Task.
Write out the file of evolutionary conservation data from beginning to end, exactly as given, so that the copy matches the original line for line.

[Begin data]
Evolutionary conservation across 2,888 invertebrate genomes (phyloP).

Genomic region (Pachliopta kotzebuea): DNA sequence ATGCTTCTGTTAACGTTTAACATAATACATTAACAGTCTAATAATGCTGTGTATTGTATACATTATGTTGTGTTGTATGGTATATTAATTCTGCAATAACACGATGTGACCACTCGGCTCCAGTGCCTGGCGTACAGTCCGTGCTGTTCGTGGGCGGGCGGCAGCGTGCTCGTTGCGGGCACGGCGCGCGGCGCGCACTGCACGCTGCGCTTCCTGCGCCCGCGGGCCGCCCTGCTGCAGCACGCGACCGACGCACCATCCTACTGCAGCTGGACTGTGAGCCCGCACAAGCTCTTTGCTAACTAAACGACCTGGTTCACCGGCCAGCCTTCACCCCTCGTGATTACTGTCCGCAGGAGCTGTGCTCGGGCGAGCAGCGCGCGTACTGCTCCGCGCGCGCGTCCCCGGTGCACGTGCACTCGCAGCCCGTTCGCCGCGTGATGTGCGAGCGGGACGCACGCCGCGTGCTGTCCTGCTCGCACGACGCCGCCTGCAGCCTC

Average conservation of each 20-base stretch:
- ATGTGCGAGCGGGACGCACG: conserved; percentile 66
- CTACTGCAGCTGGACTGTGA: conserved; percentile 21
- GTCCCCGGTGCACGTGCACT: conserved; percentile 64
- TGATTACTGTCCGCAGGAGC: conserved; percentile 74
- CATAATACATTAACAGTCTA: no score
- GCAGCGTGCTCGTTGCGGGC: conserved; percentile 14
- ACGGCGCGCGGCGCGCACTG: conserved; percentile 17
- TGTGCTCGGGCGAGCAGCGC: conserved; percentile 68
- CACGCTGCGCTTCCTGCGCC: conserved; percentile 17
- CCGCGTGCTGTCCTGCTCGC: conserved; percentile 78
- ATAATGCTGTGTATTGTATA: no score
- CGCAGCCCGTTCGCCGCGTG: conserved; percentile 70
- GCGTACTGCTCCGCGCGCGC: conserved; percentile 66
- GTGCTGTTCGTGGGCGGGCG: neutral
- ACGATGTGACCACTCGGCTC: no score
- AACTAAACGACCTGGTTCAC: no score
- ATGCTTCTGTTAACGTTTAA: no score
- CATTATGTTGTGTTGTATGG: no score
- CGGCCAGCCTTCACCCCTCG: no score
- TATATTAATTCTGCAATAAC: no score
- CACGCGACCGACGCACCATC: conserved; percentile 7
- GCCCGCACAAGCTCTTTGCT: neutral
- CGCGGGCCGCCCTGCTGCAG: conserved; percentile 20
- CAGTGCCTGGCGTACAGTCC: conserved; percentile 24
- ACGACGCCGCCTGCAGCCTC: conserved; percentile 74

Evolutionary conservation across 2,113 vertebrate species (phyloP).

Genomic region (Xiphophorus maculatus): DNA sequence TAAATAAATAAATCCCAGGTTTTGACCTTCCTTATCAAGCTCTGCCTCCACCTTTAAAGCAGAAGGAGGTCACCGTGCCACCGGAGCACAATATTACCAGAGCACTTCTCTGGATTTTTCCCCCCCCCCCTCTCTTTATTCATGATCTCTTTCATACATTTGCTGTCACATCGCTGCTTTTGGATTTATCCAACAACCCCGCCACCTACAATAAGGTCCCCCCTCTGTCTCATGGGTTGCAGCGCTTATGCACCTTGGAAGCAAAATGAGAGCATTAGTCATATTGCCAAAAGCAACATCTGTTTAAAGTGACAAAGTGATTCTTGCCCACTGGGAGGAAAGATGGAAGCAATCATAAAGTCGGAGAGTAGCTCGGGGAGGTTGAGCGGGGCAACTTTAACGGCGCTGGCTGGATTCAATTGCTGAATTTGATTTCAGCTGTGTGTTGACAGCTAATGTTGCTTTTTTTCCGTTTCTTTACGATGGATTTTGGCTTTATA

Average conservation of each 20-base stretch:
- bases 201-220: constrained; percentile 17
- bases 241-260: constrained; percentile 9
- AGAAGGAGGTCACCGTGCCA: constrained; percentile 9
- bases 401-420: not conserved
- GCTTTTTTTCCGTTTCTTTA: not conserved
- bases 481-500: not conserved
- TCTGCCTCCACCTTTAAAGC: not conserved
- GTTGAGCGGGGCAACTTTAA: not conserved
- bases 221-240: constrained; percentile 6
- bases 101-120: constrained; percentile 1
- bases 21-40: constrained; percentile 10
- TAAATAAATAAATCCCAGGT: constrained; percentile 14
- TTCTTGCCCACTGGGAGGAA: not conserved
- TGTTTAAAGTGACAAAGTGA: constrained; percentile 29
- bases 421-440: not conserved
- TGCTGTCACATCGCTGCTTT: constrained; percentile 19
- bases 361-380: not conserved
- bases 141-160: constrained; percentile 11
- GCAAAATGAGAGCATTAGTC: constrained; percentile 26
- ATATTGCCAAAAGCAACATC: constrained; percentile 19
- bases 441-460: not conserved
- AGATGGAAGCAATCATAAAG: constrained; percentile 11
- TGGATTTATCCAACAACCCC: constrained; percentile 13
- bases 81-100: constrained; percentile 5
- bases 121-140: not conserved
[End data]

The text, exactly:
Evolutionary conservation across 2,888 invertebrate genomes (phyloP).

Genomic region (Pachliopta kotzebuea): DNA sequence ATGCTTCTGTTAACGTTTAACATAATACATTAACAGTCTAATAATGCTGTGTATTGTATACATTATGTTGTGTTGTATGGTATATTAATTCTGCAATAACACGATGTGACCACTCGGCTCCAGTGCCTGGCGTACAGTCCGTGCTGTTCGTGGGCGGGCGGCAGCGTGCTCGTTGCGGGCACGGCGCGCGGCGCGCACTGCACGCTGCGCTTCCTGCGCCCGCGGGCCGCCCTGCTGCAGCACGCGACCGACGCACCATCCTACTGCAGCTGGACTGTGAGCCCGCACAAGCTCTTTGCTAACTAAACGACCTGGTTCACCGGCCAGCCTTCACCCCTCGTGATTACTGTCCGCAGGAGCTGTGCTCGGGCGAGCAGCGCGCGTACTGCTCCGCGCGCGCGTCCCCGGTGCACGTGCACTCGCAGCCCGTTCGCCGCGTGATGTGCGAGCGGGACGCACGCCGCGTGCTGTCCTGCTCGCACGACGCCGCCTGCAGCCTC

Average conservation of each 20-base stretch:
- ATGTGCGAGCGGGACGCACG: conserved; percentile 66
- CTACTGCAGCTGGACTGTGA: conserved; percentile 21
- GTCCCCGGTGCACGTGCACT: conserved; percentile 64
- TGATTACTGTCCGCAGGAGC: conserved; percentile 74
- CATAATACATTAACAGTCTA: no score
- GCAGCGTGCTCGTTGCGGGC: conserved; percentile 14
- ACGGCGCGCGGCGCGCACTG: conserved; percentile 17
- TGTGCTCGGGCGAGCAGCGC: conserved; percentile 68
- CACGCTGCGCTTCCTGCGCC: conserved; percentile 17
- CCGCGTGCTGTCCTGCTCGC: conserved; percentile 78
- ATAATGCTGTGTATTGTATA: no score
- CGCAGCCCGTTCGCCGCGTG: conserved; percentile 70
- GCGTACTGCTCCGCGCGCGC: conserved; percentile 66
- GTGCTGTTCGTGGGCGGGCG: neutral
- ACGATGTGACCACTCGGCTC: no score
- AACTAAACGACCTGGTTCAC: no score
- ATGCTTCTGTTAACGTTTAA: no score
- CATTATGTTGTGTTGTATGG: no score
- CGGCCAGCCTTCACCCCTCG: no score
- TATATTAATTCTGCAATAAC: no score
- CACGCGACCGACGCACCATC: conserved; percentile 7
- GCCCGCACAAGCTCTTTGCT: neutral
- CGCGGGCCGCCCTGCTGCAG: conserved; percentile 20
- CAGTGCCTGGCGTACAGTCC: conserved; percentile 24
- ACGACGCCGCCTGCAGCCTC: conserved; percentile 74

Evolutionary conservation across 2,113 vertebrate species (phyloP).

Genomic region (Xiphophorus maculatus): DNA sequence TAAATAAATAAATCCCAGGTTTTGACCTTCCTTATCAAGCTCTGCCTCCACCTTTAAAGCAGAAGGAGGTCACCGTGCCACCGGAGCACAATATTACCAGAGCACTTCTCTGGATTTTTCCCCCCCCCCCTCTCTTTATTCATGATCTCTTTCATACATTTGCTGTCACATCGCTGCTTTTGGATTTATCCAACAACCCCGCCACCTACAATAAGGTCCCCCCTCTGTCTCATGGGTTGCAGCGCTTATGCACCTTGGAAGCAAAATGAGAGCATTAGTCATATTGCCAAAAGCAACATCTGTTTAAAGTGACAAAGTGATTCTTGCCCACTGGGAGGAAAGATGGAAGCAATCATAAAGTCGGAGAGTAGCTCGGGGAGGTTGAGCGGGGCAACTTTAACGGCGCTGGCTGGATTCAATTGCTGAATTTGATTTCAGCTGTGTGTTGACAGCTAATGTTGCTTTTTTTCCGTTTCTTTACGATGGATTTTGGCTTTATA

Average conservation of each 20-base stretch:
- bases 201-220: constrained; percentile 17
- bases 241-260: constrained; percentile 9
- AGAAGGAGGTCACCGTGCCA: constrained; percentile 9
- bases 401-420: not conserved
- GCTTTTTTTCCGTTTCTTTA: not conserved
- bases 481-500: not conserved
- TCTGCCTCCACCTTTAAAGC: not conserved
- GTTGAGCGGGGCAACTTTAA: not conserved
- bases 221-240: constrained; percentile 6
- bases 101-120: constrained; percentile 1
- bases 21-40: constrained; percentile 10
- TAAATAAATAAATCCCAGGT: constrained; percentile 14
- TTCTTGCCCACTGGGAGGAA: not conserved
- TGTTTAAAGTGACAAAGTGA: constrained; percentile 29
- bases 421-440: not conserved
- TGCTGTCACATCGCTGCTTT: constrained; percentile 19
- bases 361-380: not conserved
- bases 141-160: constrained; percentile 11
- GCAAAATGAGAGCATTAGTC: constrained; percentile 26
- ATATTGCCAAAAGCAACATC: constrained; percentile 19
- bases 441-460: not conserved
- AGATGGAAGCAATCATAAAG: constrained; percentile 11
- TGGATTTATCCAACAACCCC: constrained; percentile 13
- bases 81-100: constrained; percentile 5
- bases 121-140: not conserved